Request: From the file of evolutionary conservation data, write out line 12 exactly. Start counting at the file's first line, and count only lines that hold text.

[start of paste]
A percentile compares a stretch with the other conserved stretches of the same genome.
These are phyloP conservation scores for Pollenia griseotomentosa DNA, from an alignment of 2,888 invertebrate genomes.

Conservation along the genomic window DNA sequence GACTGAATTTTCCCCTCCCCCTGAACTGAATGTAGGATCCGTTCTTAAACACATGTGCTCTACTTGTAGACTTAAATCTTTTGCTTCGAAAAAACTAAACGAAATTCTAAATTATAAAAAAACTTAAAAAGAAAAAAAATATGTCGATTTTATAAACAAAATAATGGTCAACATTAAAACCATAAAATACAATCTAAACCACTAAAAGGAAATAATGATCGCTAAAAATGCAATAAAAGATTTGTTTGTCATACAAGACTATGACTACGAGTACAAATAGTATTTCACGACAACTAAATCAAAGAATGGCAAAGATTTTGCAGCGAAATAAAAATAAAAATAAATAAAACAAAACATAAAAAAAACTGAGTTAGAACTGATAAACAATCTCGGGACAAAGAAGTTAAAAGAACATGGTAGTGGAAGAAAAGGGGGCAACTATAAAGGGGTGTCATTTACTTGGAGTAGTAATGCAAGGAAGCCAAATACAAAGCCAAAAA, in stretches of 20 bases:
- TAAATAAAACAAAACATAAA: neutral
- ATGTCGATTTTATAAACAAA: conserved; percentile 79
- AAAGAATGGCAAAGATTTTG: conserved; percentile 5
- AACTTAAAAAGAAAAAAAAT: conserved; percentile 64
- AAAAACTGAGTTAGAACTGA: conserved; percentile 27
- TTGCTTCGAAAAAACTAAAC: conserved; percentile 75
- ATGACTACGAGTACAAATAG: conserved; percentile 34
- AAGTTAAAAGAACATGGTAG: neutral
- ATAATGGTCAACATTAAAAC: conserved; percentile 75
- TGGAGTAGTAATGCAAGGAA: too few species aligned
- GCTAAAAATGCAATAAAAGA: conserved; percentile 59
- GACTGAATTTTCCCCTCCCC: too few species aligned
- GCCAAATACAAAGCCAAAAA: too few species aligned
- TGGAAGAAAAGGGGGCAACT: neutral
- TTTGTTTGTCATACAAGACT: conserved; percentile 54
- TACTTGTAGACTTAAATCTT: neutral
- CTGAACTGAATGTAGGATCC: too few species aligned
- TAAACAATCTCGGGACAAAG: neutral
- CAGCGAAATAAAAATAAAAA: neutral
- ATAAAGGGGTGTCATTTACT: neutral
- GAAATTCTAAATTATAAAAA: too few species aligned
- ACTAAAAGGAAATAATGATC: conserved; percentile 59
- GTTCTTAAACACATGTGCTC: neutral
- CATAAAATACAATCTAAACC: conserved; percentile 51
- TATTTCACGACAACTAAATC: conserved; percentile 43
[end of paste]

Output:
- ATAATGGTCAACATTAAAAC: conserved; percentile 75